Stanford researchers have invented a initial lithium-ion battery that shuts itself down on overheating and restarts when it cools down, according to a Stanford News report. The new growth severely reduces risk due to overheating.
Several techniques have been used formerly used to residence battery overheating, such as adding fire retardants to a electrolyte used in a battery. However, these techniques were all irreversible, so a battery is not organic after reaching a certain temperature.
In sequence to residence this problem, Stanford highbrow of engineering Zhenan Bao, Stanford operative Yi Cui and postdoctoral academician Zheng Chen used little nickel particles coated with graphene and embedded in a film of effervescent polyethylene. When in hit with one another, these particles control electricity. However, on thermal enlargement of a film, a particles widespread apart, crude a upsurge of current.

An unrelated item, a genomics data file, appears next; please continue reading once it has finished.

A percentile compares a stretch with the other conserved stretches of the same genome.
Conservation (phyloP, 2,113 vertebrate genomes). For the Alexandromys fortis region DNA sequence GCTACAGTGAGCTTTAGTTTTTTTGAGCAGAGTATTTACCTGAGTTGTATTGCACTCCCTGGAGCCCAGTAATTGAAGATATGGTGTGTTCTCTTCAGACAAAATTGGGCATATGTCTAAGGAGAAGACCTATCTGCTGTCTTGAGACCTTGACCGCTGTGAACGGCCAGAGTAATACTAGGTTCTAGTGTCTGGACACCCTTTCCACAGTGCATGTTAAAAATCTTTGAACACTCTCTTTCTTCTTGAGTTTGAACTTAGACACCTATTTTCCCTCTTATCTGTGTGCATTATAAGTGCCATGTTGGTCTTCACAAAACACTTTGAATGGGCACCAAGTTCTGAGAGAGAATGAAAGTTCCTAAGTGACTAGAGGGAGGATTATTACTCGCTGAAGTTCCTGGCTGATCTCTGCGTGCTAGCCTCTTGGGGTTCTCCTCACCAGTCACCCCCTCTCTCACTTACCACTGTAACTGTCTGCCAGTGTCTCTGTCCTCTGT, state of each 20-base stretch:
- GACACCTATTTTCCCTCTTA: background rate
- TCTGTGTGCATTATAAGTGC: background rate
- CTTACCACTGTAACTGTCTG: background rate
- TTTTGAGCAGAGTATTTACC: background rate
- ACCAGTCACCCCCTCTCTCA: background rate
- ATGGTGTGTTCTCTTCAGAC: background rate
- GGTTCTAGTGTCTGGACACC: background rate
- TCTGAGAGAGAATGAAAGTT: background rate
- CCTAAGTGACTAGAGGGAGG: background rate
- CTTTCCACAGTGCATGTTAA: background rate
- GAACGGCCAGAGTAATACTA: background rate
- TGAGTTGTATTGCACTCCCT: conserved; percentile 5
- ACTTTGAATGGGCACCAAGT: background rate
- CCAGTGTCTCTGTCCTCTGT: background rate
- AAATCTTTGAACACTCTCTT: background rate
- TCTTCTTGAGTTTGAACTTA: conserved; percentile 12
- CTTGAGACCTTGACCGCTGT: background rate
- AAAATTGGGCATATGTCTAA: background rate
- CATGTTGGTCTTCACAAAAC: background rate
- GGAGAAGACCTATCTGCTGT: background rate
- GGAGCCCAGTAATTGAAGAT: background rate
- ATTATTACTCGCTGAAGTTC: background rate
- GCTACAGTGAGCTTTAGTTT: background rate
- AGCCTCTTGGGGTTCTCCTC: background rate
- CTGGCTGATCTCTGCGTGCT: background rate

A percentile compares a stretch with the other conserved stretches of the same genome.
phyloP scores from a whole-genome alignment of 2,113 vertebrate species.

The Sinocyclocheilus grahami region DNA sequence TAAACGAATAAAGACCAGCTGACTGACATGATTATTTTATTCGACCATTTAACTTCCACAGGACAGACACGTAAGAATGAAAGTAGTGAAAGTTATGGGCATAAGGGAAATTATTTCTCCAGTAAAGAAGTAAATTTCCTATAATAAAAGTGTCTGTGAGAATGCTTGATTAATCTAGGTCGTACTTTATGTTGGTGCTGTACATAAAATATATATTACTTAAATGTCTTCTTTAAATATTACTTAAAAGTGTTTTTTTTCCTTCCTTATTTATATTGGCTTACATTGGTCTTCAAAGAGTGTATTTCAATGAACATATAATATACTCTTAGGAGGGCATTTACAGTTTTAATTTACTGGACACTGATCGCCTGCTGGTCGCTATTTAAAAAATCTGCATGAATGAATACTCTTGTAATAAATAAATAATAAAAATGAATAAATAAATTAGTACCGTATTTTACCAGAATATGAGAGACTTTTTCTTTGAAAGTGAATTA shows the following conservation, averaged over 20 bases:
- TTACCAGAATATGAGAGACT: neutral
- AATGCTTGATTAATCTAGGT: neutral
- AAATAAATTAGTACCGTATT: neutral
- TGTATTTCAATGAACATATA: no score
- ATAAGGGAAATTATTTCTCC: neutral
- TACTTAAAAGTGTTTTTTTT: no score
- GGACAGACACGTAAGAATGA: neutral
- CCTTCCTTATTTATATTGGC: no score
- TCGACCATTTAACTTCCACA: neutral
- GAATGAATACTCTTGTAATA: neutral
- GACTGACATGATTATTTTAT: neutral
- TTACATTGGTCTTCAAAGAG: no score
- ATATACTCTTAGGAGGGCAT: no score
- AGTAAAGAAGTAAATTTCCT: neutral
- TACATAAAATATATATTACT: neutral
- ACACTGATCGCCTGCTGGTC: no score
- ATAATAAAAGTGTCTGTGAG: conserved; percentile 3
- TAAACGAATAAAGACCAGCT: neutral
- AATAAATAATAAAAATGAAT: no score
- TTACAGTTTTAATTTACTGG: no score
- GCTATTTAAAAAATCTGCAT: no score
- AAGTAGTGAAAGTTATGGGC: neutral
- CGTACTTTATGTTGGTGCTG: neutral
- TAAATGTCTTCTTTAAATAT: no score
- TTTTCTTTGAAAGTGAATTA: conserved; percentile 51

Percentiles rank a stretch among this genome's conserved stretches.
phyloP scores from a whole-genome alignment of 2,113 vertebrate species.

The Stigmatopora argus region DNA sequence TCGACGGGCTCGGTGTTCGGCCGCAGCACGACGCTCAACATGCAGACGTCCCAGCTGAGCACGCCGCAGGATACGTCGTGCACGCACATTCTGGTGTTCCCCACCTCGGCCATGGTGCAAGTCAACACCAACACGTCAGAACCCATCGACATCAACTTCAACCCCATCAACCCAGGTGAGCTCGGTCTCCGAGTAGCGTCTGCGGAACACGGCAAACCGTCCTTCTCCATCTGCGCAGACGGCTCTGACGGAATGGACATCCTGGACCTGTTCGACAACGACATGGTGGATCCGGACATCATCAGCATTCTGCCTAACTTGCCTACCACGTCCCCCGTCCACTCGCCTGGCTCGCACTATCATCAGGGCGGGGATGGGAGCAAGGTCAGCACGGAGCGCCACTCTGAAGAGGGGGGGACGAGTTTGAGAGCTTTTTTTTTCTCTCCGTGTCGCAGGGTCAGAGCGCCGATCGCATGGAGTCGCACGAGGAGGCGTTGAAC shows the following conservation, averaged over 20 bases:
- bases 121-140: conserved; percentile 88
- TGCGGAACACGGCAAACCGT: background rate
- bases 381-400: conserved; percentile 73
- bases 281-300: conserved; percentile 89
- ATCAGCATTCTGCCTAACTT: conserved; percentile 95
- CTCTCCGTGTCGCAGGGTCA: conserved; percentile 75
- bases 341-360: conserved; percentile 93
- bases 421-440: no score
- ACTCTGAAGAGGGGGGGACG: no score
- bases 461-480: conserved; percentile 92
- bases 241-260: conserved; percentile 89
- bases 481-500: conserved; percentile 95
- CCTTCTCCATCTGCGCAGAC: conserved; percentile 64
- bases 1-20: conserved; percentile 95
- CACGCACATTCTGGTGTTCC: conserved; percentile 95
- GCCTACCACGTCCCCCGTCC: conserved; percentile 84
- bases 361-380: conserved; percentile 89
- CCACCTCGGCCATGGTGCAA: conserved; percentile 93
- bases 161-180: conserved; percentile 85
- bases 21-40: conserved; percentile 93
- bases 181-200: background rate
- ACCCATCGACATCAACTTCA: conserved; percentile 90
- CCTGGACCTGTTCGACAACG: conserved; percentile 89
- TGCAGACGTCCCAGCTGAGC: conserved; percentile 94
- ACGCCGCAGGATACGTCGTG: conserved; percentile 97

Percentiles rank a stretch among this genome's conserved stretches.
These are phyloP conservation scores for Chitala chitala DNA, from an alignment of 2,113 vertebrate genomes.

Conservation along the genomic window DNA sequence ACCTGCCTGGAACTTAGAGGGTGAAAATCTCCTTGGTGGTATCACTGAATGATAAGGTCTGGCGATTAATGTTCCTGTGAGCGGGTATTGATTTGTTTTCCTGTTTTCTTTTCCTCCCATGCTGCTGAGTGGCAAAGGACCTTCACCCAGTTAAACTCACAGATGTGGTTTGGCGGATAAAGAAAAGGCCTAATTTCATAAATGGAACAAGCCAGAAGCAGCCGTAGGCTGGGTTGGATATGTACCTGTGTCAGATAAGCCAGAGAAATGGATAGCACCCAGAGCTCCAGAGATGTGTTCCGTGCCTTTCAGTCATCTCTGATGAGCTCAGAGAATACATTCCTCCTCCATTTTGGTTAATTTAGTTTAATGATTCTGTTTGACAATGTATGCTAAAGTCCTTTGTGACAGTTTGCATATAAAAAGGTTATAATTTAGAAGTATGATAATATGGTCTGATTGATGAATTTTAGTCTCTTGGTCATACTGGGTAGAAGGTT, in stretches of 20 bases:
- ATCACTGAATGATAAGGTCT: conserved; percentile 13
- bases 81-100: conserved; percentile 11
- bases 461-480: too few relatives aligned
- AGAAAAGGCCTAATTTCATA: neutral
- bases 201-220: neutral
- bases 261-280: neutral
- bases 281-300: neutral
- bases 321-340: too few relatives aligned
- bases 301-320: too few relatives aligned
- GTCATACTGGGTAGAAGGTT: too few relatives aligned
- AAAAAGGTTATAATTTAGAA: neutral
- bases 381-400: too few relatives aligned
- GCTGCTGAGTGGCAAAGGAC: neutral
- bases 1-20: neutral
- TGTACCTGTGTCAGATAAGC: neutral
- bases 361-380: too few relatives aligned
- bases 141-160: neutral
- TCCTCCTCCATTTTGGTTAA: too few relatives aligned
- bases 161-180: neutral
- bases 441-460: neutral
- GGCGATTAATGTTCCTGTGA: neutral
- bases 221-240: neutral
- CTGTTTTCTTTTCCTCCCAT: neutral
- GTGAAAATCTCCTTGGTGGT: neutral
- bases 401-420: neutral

The threshold for this battery was found to be 160 degrees Fahrenheit (70 degrees Celsius). Above this temperature, a polyethylene film expanded, causing a nickel particles to separate. When a feverishness fell behind to 160 degrees Fahrenheit (70 degrees Celsius), a film shrunk back, causing a battery to beget electricity again.
Furthermore, according to Bao, “We can even balance a feverishness aloft or reduce depending on how many particles we put in or what form of polymer materials we choose.”
The element was tested several times by regularly requesting heat, and it quick resumed generating electricity when it cooled.
“Compared with prior approaches, the pattern provides a reliable, fast, reversible plan that can grasp both high battery opening and softened safety,” Cui said. This record is approaching to be rarely useful in place of normal batteries.
Contact Dhaval Gajiwala during gajiwala ‘at’ stanford.edu.